Thunderbird is Dorothea Lasky’s third book of poetry, but as a reader I am new to her. When a writer has built a manageable oeuvre I like to approach it as completely as possible, but I was not attracted to Lasky’s work by typical means. I enjoyed her poem “I Had a Man” in the Paris Review last winter, and that’s typical, but I like Thunderbird’s cover and that’s why I bought it.
That is, I virulently despise the covers of virtually all other poetry collections. The typography tends to be juvenile and repulsive. The layout is freakishly loaded as a means of compensating for the poems that are not trusted to flesh out the page the way that prose can. I like a book that trusts what’s inside of it.
I’ve had a hard time lately trusting. I read poetry to be alone, but Thunderbird is full of I. I is drilled into these poems with the rigid displeasure of an unsuccessful suicide. I’m still here; here I am again despite these ugly feelings, despite this black life. That is an I I want to see slough through poems. That’s not an I that shares and for which nothing has to compensate. Nothing is here to help this I. I like that.
The first thing I did was check “I Had a Man” to make sure the ending, as it appeared in the Paris Review, was altered. It was. Whether the Paris Review alteration was an editorial gesture or they ran an earlier version of the poem, I was pleased to see a different ending in Thunderbird. The Paris Review ending was disjointed and unrelated in a poor way to the body of the poem. The poem is about a rude remark yelled fleetingly, the inability to react, and a spiriting up the stairs as the speaker exits the poem, reflecting on how to proceed, relieved to be making away but heavy with what’s happened. Instinct has all ready facilitated flight but the speaker’s I is equipped for fight. The Paris Review ending spiraled off avoidantly, but the Thunderbird ending has an eerie permanence, a haunting. Sometimes why a poem is written is obvious and urgent but here in these poems a haunting lurks and urges words uncomfortably and woefully. Haunted words know their limitations and that they are only echoes. Unless one has been haunted, someone else’s echoes might not seem important, but they are.
Everything is trauma
Everything takes away from the center
Thunderbird is rigid, spitting declarations that dart and abandon their core, and the I proceeds like a husk wearing line after line. The best example is “I like weird ass hippies,” which jitters and plunks – no breaks are breaths. This is a breathless book but it isn’t manic. Thunderbird stews in its own sour air. I say this in a loving way, as it is a Sylvia Plath reference. Thunderbird is a Sylvia Plath reference. At least when spring comes they roar back again. I love that this is nothing like Lasky’s poems but I can see her poems conversing with I shut my eyes and all the world drops dead.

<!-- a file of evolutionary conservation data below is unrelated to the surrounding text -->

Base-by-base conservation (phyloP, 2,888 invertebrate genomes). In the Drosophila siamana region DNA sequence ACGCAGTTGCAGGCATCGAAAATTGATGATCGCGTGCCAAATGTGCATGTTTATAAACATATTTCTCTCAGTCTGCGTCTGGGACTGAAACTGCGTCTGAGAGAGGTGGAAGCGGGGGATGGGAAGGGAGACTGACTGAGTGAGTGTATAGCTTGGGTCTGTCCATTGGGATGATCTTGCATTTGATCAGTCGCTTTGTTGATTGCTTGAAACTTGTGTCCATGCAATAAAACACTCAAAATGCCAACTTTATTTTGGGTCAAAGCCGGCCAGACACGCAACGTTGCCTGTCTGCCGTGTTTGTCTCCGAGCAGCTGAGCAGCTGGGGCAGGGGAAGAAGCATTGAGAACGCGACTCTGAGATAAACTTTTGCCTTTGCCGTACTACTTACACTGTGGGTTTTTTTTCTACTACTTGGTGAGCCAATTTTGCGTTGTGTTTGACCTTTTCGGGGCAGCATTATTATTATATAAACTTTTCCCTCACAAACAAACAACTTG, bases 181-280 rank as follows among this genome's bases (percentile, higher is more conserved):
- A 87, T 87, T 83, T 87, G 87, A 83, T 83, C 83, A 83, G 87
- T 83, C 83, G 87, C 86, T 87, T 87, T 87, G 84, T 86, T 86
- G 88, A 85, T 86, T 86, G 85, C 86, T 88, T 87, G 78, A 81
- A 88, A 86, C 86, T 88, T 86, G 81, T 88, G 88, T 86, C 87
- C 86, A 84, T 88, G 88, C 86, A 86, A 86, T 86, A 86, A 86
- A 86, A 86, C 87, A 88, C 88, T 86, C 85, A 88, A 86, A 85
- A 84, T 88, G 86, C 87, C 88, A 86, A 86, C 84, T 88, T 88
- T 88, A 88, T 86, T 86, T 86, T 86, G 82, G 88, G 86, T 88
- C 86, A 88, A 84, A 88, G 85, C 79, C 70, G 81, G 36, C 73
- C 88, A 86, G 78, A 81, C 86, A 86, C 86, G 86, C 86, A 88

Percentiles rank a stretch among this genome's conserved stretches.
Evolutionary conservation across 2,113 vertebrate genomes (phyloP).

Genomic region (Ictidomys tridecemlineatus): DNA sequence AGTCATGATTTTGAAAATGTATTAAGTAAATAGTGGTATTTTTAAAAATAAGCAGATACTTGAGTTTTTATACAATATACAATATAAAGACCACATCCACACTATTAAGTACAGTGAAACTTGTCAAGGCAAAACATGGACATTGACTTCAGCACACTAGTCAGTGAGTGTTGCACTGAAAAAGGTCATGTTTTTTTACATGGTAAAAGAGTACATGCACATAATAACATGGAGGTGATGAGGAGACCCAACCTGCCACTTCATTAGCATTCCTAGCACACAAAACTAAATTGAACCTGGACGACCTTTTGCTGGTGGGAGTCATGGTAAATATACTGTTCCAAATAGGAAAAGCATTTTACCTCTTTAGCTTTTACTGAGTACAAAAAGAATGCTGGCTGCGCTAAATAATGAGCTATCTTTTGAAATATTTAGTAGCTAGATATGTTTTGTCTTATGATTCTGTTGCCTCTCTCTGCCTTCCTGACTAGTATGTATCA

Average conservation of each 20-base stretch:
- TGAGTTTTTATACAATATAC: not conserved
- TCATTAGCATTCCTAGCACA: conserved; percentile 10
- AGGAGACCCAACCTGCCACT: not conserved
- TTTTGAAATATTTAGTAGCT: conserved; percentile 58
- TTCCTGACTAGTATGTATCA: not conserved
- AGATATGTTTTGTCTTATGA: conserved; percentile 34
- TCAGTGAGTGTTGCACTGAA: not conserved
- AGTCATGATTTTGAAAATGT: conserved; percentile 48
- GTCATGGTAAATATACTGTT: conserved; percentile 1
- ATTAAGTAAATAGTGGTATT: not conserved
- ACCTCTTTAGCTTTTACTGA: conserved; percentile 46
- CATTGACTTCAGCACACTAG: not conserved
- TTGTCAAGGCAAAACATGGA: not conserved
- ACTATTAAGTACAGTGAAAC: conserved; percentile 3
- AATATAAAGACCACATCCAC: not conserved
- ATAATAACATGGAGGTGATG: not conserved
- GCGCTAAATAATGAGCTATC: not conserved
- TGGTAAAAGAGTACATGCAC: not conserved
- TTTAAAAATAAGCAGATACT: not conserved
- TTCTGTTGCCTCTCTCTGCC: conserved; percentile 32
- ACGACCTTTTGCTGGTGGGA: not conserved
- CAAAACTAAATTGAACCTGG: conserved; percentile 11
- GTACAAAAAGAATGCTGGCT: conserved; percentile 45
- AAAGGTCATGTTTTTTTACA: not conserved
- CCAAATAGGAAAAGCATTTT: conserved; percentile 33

These little nothings I pick them up
All the livelong day
They are the signposts of comfort possible
To smooth the jagged edges
Of this worried traveler
That’s what poems should do
And that’s what poets actually do
Always going on my face
I just want a poem to speak of
So I go on and on
Lasky does “What Poets Should Do.” These poems are their own tight, sinister world shrunk to the size of an I. Observations of the world incinerate as they approach the I and I love it. In Anna Kavan’s Asylum Piece, which Thunderbird reminds me of, there such isolation in madness that enables chambers full of arid sets for the I to clang around and send off echoes in – but in Thunderbird, the I is so big it’s canceled the world.
My body is my anger vehicle
A murderer into the air
I go, not wild but the opposite
The reader of Thunderbird is stubbornly unalone. The reader does not incinerate as it approaches the I; it has to float alongside it in an Emily Dickinsonesque tryst through forty poems. If the reader is depressed this might be hard to bear until the reader realizes that Thunderbird can unhinge its jaw and accommodate whatever truth is held up to its mouth.
Thunderbird by Dorothea Lasky is available now from Wave Books